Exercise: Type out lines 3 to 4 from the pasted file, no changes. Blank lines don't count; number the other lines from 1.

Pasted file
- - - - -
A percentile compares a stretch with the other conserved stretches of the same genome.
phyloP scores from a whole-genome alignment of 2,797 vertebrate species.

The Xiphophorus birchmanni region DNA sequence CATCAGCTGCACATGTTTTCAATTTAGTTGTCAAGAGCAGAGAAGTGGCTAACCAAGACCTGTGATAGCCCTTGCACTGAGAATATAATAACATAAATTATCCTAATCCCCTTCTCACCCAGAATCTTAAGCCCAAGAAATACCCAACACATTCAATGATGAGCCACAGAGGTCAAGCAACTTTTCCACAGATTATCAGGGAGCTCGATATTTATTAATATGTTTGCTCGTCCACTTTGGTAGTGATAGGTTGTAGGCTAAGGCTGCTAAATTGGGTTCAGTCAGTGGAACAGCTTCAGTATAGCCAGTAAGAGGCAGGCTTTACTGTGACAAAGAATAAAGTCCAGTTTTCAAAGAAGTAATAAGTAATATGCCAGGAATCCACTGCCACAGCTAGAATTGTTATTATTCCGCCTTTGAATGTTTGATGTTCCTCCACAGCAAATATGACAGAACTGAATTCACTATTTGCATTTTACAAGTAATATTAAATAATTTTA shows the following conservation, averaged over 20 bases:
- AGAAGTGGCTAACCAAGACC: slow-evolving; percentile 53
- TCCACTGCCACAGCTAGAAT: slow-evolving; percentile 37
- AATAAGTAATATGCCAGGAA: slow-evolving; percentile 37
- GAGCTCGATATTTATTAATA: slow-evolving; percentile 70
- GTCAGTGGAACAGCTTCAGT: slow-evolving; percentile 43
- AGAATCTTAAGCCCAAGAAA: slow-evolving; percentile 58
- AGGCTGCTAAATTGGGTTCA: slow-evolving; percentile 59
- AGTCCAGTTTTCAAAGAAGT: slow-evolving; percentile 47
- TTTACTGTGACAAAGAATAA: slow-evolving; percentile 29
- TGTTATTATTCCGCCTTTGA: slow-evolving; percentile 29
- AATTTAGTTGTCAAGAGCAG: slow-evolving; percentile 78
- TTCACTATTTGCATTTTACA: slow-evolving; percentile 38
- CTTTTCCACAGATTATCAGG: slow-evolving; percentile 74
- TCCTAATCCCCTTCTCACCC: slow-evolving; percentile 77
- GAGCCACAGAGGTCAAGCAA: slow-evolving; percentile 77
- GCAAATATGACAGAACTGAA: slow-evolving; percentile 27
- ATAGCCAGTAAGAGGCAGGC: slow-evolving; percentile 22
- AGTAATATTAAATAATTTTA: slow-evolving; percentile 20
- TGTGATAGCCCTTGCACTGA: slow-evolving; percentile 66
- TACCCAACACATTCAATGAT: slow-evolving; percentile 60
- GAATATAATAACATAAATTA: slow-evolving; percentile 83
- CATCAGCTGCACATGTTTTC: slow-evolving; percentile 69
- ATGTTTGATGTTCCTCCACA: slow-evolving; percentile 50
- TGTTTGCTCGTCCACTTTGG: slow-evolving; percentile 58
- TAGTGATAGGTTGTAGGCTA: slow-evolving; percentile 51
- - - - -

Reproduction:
The Xiphophorus birchmanni region DNA sequence CATCAGCTGCACATGTTTTCAATTTAGTTGTCAAGAGCAGAGAAGTGGCTAACCAAGACCTGTGATAGCCCTTGCACTGAGAATATAATAACATAAATTATCCTAATCCCCTTCTCACCCAGAATCTTAAGCCCAAGAAATACCCAACACATTCAATGATGAGCCACAGAGGTCAAGCAACTTTTCCACAGATTATCAGGGAGCTCGATATTTATTAATATGTTTGCTCGTCCACTTTGGTAGTGATAGGTTGTAGGCTAAGGCTGCTAAATTGGGTTCAGTCAGTGGAACAGCTTCAGTATAGCCAGTAAGAGGCAGGCTTTACTGTGACAAAGAATAAAGTCCAGTTTTCAAAGAAGTAATAAGTAATATGCCAGGAATCCACTGCCACAGCTAGAATTGTTATTATTCCGCCTTTGAATGTTTGATGTTCCTCCACAGCAAATATGACAGAACTGAATTCACTATTTGCATTTTACAAGTAATATTAAATAATTTTA shows the following conservation, averaged over 20 bases:
- AGAAGTGGCTAACCAAGACC: slow-evolving; percentile 53